The ultimate guide to Grenada – above and beneath the waves
Pretty much every Caribbean island offers a tropical paradise of movie-screen proportions, but it’s one of the archipelago’s smallest and most southerly nations that truly punches above its weight. Grenada offers the blissful beaches, roadside bars and impossibly warm ocean you might expect, but it’s also layered with a rich culture, delectable cuisine and lush, tropical landscape that demand further exploration.
And it doesn’t stop there. Famed for its expansive underwater ecosystem, Grenada is known as the wreck diving capital of the Caribbean. Its coastline waters (particularly in the southwest) nurse the sunken secrets of at least 14 ships, including the famed luxury cruise liner, the Bianca C, while the sea floor’s undulating topography sports numerous natural reefs bursting with marine life.
Few other Caribbean islands can claim such riches on land and off, so there’s no better place to put your feet up… or immerse them in warm waters. Ally Wybrew reports.
If you’ve come to the Caribbean, chances are sun, sea and sand are part of the plan. Head to the 1.5-mile-long Grand Anse beach (opening image) for snorkelling, sunbathing and a soft-footed stroll to a soundtrack you’d usually need a subscription for. Hotels and villas sit unobtrusively behind the palms and almond trees that line its edge, broken up occasionally by buzzy local eateries – grab a stool on the decking of Umbrella’s Beach Bar and tuck into a generous serving of grilled jerk chicken and spicy BBQ shrimp. The north end of Grand Anse meets St George’s, the island’s capital, a picturesque town whose three elevated churches show the time from every direction (although clock-watching isn’t high on anyone’s list here). Two harbours teem with vessels, from flaking fishing boats to superyachts, and have trasnformed over time: the Port Louis Marina started out as the caldera of a dormant volcano, evolved into a lagoon, and was then dredged to become a marina offering berths for boats up to 90m long.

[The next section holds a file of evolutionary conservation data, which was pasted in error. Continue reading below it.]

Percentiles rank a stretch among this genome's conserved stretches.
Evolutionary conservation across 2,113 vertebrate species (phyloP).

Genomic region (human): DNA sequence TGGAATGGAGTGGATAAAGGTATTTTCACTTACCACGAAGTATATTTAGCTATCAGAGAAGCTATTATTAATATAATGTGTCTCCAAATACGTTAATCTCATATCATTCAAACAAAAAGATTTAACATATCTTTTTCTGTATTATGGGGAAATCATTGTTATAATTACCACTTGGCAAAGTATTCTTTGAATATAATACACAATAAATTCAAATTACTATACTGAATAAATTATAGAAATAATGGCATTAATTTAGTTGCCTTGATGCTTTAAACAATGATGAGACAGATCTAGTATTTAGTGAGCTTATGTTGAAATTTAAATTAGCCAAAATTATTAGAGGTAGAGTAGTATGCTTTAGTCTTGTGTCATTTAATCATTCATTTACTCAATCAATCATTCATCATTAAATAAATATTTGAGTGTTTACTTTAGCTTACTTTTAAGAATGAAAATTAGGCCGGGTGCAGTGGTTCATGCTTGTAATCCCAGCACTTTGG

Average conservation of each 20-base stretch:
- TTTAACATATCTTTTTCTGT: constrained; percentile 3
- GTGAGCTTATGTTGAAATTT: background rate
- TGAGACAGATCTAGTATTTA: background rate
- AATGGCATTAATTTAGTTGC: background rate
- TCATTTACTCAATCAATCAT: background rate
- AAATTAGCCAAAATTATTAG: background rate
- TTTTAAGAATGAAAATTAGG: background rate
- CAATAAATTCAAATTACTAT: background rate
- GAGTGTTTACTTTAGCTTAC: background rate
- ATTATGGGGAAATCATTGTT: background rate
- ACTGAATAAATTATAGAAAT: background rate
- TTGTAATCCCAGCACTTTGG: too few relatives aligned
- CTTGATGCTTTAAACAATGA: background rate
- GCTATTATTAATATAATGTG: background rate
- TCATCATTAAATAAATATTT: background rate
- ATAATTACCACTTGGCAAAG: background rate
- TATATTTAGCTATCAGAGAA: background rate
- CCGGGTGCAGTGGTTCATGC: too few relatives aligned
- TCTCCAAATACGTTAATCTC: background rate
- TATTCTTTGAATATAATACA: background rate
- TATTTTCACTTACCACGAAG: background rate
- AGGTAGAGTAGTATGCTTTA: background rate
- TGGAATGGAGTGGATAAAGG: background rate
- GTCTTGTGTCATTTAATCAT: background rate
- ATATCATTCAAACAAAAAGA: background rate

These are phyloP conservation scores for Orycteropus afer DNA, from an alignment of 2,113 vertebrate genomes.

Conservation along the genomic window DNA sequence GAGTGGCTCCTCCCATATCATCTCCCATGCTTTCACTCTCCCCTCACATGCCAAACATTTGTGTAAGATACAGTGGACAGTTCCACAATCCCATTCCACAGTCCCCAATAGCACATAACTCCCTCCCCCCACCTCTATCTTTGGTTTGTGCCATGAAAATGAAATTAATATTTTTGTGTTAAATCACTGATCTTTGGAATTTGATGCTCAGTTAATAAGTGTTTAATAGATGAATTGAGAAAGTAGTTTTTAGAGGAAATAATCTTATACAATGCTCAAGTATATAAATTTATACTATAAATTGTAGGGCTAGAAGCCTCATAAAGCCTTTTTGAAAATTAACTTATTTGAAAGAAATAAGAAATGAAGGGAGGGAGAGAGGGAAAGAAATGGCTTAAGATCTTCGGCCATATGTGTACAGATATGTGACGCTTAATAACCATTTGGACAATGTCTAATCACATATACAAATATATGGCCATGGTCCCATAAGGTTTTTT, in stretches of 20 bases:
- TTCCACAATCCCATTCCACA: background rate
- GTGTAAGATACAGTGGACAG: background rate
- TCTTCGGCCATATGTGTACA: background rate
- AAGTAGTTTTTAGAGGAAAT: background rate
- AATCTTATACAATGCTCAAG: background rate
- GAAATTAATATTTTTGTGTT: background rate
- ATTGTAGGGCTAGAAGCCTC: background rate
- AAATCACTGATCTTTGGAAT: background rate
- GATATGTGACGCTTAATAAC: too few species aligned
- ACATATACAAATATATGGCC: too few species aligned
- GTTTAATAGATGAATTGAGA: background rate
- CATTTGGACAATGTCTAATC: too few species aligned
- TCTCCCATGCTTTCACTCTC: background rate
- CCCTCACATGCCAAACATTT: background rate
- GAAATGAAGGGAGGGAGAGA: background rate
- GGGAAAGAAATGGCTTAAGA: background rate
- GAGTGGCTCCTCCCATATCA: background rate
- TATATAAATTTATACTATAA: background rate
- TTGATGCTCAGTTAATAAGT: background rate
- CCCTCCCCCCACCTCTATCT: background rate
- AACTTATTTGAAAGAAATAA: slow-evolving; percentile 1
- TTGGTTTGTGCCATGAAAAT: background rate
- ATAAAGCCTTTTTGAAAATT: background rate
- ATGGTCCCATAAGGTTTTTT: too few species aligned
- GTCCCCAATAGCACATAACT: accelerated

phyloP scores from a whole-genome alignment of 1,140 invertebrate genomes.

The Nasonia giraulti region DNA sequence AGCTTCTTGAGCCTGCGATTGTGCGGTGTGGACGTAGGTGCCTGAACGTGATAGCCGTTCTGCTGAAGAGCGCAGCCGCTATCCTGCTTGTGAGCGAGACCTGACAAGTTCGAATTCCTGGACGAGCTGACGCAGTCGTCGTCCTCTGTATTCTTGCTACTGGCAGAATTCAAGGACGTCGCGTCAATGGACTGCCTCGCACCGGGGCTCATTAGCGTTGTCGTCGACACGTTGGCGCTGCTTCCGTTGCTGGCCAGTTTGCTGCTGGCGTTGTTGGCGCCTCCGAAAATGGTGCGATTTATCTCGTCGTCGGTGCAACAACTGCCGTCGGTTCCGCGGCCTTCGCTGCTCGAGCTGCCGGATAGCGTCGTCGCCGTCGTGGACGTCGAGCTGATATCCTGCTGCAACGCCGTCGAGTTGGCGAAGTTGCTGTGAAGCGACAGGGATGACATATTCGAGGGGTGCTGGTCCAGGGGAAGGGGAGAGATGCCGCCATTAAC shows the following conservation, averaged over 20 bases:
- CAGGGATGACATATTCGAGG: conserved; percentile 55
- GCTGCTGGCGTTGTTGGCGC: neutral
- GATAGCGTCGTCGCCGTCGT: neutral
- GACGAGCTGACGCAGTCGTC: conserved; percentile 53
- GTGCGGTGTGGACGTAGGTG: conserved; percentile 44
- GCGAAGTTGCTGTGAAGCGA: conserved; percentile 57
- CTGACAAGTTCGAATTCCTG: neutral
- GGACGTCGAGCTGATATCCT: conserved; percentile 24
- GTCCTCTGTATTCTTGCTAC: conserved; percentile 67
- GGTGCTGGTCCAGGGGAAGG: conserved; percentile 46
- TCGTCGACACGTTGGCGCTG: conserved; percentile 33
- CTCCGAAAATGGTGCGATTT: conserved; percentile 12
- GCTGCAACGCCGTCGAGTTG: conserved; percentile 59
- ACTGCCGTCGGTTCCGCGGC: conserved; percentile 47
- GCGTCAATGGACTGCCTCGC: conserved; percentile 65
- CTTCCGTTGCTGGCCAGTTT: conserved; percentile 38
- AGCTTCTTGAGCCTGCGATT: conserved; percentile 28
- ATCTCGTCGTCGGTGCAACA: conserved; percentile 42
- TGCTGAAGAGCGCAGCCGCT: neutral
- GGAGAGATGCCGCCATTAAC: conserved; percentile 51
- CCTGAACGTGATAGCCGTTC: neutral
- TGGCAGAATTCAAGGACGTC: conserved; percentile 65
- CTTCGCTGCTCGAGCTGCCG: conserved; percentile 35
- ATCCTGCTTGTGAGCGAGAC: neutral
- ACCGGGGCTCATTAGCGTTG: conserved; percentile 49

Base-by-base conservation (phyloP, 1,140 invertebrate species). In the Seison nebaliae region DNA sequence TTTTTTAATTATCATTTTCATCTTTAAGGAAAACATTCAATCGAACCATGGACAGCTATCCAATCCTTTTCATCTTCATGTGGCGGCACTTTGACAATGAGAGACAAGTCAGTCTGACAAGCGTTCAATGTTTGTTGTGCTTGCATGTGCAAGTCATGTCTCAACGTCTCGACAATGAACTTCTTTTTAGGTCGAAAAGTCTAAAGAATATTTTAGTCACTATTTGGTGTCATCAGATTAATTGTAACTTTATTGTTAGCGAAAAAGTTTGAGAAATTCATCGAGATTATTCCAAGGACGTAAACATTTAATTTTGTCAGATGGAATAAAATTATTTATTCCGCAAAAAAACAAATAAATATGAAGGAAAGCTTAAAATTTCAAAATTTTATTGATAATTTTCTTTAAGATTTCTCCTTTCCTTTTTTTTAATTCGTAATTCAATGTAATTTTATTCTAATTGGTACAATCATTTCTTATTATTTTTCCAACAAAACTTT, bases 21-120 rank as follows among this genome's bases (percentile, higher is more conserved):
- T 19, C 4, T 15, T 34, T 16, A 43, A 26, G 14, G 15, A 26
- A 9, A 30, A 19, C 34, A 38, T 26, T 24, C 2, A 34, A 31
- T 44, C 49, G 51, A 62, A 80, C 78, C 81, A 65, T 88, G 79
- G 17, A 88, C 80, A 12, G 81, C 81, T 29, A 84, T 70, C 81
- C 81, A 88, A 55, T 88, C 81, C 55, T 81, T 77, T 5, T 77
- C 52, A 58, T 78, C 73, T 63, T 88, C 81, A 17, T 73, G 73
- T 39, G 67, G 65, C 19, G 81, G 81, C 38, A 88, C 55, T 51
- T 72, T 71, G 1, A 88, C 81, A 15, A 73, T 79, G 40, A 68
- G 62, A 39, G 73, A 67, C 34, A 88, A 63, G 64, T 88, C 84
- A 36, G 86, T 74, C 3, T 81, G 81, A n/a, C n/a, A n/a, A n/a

Arrive hungry at Patrick’s Homestyle restaurant, a decades-old roadside eatery on the edge of the marina. Order the 28-dish tapas spread and enjoy Caribbean favourites including stir-fried rabbit, manicou (local opossum) and iguana in turmeric sauce. If a rum punch feels a bit, well, punchy, wash the delicacies down with a ‘Ting with a sting’, the local grapefruit-flavoured soft drink given an edge with a shot of rum.
Most of Grenada’s dive schools are situated in the southwest, where the temperate Caribbean and unpredictable Atlantic currents blend for an exciting range of underwater sites. You don’t need to go deep to reap rewards here, so less experienced divers have plenty of options. Book a day out with Aquanauts for a short boat trip to the plentiful reefs of Flamingo Bay, Dragon Bay and Happy Valley or visit one of the area’s many wrecks. Veronica L is a particular highlight: lying in the shallows off the coast of Grand Anse beach, it delivers good visibility, plentiful coral growth and neighbours a significantly sized reef. On the island’s southerly side, the 73m-long King Mitch (a WWII minesweeper-turned-cargo ship) sits on its side just over 30 metres down, delivering a dramatic dive for advanced visitors, with the opportunity to spot sleeping nurse sharks and spiny lobsters.
Whatever your experience level, Dive Grenada owner Phil Saye’s artificial reef is a must-see. Close enough to the Grand Anse shoreline to snorkel to, his collection of 49 breezeblock ‘pyramids’ are a restoration project in full swing. Just three metres deep, they’re covered in elkhorn coral, slipper lobsters, fireworms and a flurry of fish and other marine life.
An hour’s drive north from St George’s, Grenada becomes a wilder, more rugged affair. Up past waterfalls, cocoa farms and rum factories lies Levera Bay, a stretch of sand perpendicular to the more tourist-friendly Bathway beach. Yet, between February and July, it’s Levera where the magic happens. Book a turtle-watching trip to witness enormous leatherbacks lumber up sandy inclines and laboriously dig cylindrical holes in which to lay their precious cargo of around 100 eggs. Under moonlight and backdropped by the silhouette of the pyramidal Sugar Loaf Island offshore, it’s an eerie affair. Sightings aren’t guaranteed and visitors can be in for a long night, so pack snacks.